Sunday, February 25, 2007

Alexithymia Assessment:
Two-Factor Imagination Scale (TFIS)


To launch into a description of alexithymia is a timely, for interest in the subject has grown dramatically in the last 4 decades since its original description by Sifneos in 1972. With the 1996 publication of Daniel Goleman’s ‘Emotional Intelligence’ came a further leap in popular consciousness regarding the value of emotional skills for leading a fulfilling life, and conversely of the vicissitudes one may face without a good grasp of these skills….. Developing initially along separate lines, the constructs of alexithymia and emotional intelligence came to the attention of researchers who realized these were intimately related, with alexithymia representing the lower possible range of emotional intelligence. This realization has spawned a rich cross-fertilization of the two traditions whereby aspects of each may be considered as complimentary ends of a single spectrum.

Alexithymia Defined:
The behaviour now known as alexithymia was first described in detail by psychiatrists Peter E. Sifneos and John C. Nemiah who were then working at the Beth Israel Hospital with patients displaying psychosomatic disturbances. Many of these patients showed extreme difficulties in talking about their emotions, and in 1972 Sifneos coined the word alexithymia meaning 'without words for emotions' (from the Greek a = lack, lexis = word, thymos = emotion) to denote the cluster of behaviours he was witnessing1….. Over the past few decades the alexithymia concept has been refined theoretically, where it is presently defined by the following features: (i) difficulty identifying feelings and distinguishing between feelings and the bodily sensations of emotional arousal; (ii) difficulty describing feelings to other people; (iii) constricted imaginal processes, as evidenced by a paucity of fantasies; and (iv) a stimulus-bound, externally oriented cognitive style.4
Difficulty identifying and describing feelings
Individuals with alexithymia have difficulty recognizing emotional states as they are happening. They may on later reflection gain a vague sense that they were in the grip of a strong emotion like tearful sadness or rageful anger but are usually at a loss when trying to piece together what caused such emotions to manifest, i.e. they cannot picture what stimulated the mood. At most they might have an uncomfortable sense of something changing inside their body- increased heart rate, blushing, or butterflies in the stomach, and when pressed to give an account of their feelings an alexithymic individual will have no words to offer, may fumble with a contrived answer or simply change the subject.
More often the individual will misread the physical expression of emotion as a physical expression of diseases, i.e. where the tears on the cheek become not sadness but a defective tear duct; the racing heart of passion, a faulty valve; or an anxious tightening in the stomach, appendicitis. Alternatively, emotional states may be blamed on adverse environmental influences such as a change in the barometer, poisons in the air, or an uncomfortable mattress. It is as if there were a missing link allowing imagination to form a picture of the emotional situation for the mind to work with. This then leads to the next point regarding the importance of imagination (and it's lack) in articulating clear thought, for as Aristotle said- "The mind never thinks without a picture".

Constricted imaginal processes
Imagination is a complex phenomenon requiring definition before detailing its absence in alexithymic states. It is often understood as the ability to form pictures in the mind -zerox-like- from the remembered stuff of our concrete sensory experiences. A closer evaluation of imagination shows it to be more complex, capable of creating novel images never before seen in the concrete world, yet still drawing on the bric-a-brac of scattered sensate memories to form its collages. Imagination can also present in ways other than quasi-pictorial images, where for instance one can imagine a smell, a sound or conversation, or a physical sensation on imaginary fingertips. 'Imagining' as we have described it here serves several important functions, such as our ability to imagine what our emotions, wishes, desires or needs are and how we would like to fulfill them; how we might imagine past and present day conflicts; how we might regulate the type and intensity of our emotional expression; and how to imagine ourselves in another person's shoes, which latter lays the basis for empathy and the ability to be effective in modulating the emotional states of others.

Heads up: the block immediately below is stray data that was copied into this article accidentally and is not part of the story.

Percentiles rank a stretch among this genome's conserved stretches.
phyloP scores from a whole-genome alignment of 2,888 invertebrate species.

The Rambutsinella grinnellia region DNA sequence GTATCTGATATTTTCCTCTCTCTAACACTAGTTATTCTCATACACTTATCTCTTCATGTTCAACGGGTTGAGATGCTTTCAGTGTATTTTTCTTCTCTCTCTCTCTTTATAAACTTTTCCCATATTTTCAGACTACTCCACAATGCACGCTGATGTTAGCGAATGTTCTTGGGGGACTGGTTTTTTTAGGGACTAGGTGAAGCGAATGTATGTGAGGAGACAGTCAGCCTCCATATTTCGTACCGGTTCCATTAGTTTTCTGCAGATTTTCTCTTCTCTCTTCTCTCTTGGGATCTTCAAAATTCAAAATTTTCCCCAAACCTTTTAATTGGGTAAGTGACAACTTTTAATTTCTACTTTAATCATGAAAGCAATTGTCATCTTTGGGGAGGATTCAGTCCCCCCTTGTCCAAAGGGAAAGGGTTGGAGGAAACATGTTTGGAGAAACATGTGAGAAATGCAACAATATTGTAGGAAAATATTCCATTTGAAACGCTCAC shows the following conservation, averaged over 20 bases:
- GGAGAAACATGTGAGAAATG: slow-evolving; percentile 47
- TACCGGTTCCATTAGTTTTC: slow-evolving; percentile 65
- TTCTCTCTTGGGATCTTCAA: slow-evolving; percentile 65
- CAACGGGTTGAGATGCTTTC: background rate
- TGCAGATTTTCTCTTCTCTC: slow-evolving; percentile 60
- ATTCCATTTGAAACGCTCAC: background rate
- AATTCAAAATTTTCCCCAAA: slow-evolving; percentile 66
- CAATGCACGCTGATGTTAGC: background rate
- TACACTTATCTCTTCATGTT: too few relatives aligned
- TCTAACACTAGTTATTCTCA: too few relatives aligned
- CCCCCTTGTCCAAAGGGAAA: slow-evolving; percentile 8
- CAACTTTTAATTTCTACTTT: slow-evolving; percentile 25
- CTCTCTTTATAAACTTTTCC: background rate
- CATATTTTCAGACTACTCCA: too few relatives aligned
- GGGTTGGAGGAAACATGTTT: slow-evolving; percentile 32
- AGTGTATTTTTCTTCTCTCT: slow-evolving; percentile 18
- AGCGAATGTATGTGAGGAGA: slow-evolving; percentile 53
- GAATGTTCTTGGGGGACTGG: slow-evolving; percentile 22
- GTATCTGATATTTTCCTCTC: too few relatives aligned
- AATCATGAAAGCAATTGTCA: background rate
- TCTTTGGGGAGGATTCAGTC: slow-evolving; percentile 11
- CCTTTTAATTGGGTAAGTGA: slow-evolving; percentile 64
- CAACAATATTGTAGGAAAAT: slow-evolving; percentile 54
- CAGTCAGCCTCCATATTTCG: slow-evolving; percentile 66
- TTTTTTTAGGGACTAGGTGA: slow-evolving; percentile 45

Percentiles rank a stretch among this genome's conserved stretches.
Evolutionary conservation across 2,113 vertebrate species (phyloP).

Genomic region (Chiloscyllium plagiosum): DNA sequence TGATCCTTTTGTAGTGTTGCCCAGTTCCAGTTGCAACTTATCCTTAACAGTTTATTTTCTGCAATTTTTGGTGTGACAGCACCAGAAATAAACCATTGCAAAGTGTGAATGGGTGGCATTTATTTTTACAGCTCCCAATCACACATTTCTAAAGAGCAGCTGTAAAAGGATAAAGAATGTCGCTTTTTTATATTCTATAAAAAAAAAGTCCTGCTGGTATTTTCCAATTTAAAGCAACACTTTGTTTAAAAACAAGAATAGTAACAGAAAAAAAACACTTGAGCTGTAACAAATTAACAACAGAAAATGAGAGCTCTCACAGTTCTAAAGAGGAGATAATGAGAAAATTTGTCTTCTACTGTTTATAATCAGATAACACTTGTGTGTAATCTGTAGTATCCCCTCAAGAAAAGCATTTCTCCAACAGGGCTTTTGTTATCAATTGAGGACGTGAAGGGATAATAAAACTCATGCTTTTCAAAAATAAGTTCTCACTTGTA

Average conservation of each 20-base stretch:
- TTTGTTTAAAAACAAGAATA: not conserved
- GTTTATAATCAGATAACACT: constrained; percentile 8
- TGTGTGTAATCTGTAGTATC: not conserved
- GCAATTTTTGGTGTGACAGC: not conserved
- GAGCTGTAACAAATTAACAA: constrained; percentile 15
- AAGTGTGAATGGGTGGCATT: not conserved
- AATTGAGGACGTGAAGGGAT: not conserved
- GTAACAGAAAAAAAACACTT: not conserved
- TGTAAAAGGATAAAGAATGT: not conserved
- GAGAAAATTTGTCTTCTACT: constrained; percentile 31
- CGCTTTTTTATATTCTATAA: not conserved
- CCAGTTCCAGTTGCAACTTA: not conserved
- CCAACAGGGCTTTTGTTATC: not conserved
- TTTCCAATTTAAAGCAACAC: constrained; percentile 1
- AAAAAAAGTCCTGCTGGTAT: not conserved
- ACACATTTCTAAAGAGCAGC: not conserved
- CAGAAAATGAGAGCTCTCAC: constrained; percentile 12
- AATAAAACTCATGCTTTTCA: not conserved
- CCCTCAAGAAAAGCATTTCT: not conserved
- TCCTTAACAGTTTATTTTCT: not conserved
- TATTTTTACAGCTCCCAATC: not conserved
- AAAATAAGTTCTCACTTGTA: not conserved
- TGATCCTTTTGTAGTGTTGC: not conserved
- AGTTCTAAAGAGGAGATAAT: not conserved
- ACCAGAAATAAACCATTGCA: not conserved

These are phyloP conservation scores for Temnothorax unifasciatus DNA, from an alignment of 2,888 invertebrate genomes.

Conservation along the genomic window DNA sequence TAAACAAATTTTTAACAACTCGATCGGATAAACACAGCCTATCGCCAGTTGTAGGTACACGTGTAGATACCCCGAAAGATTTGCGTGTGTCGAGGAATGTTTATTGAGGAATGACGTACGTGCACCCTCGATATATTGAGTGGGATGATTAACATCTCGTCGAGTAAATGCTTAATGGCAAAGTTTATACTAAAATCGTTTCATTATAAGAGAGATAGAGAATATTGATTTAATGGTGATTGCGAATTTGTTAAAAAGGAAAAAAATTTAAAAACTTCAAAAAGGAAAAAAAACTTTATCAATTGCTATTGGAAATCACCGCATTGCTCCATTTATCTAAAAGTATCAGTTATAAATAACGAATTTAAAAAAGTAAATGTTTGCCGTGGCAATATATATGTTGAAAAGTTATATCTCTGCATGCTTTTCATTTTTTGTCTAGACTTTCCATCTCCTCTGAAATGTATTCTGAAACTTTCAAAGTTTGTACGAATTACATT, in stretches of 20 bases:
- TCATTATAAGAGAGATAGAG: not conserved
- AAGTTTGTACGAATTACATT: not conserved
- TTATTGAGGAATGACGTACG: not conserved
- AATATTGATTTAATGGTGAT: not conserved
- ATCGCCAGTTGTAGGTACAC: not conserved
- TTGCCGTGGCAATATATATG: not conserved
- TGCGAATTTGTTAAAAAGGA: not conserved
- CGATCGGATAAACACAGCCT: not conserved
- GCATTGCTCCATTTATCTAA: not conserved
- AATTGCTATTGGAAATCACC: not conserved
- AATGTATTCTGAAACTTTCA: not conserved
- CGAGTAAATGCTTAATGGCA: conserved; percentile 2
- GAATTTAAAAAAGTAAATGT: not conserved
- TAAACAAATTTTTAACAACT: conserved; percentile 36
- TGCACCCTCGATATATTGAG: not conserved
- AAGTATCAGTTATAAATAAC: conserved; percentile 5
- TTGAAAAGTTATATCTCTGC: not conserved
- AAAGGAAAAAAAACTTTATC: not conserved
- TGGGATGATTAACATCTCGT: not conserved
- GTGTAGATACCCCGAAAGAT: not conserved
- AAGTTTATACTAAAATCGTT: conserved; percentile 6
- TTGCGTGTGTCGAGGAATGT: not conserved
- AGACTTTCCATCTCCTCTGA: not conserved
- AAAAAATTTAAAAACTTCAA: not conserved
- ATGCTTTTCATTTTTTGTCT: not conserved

American philosopher Edward S. Casey has also added a further layer to our understanding of imagination, namely the "controlledness" or "spontaneity" of any given act of imagining.5 Controlled imagining is characterized by a wilful effort to manipulate images in the mind, such as when we deliberately 'use our imagination,' whereas spontaneous imagining is strictly uncontrolled, unpredictable, involuntary, and surprising. Casey shows how these two potential traits of imagining are exclusive, meaning that when we imagine it will be either spontaneous or controlled in character in a given moment and cannot be both "at the same time," although in practice the two acts of imagining often appear in close proximity and can give rise to each other in a symbiotic interplay… Whilst most literature on alexithymia does not discriminate which trait of imagining is in deficit, and which isn't, many alexithymic individuals do display a capacity for sophisticated controlled imagining, consciously using imagination for practical means such as how to work out a problem or construct a useful idea or object, an ability suggesting that spontaneous imagining is the specific deficit in question. Several writers have noted this absence of spontaneity in alexithymic imagining, notably Joyce McDougall, Fain and David, and John H. Krystal. It is this second sense of imagining as spontaneous which carries the necessary experiential images of what we are physically emoting, providing for further utilization to recognize, think about, and verbalize one's feelings.6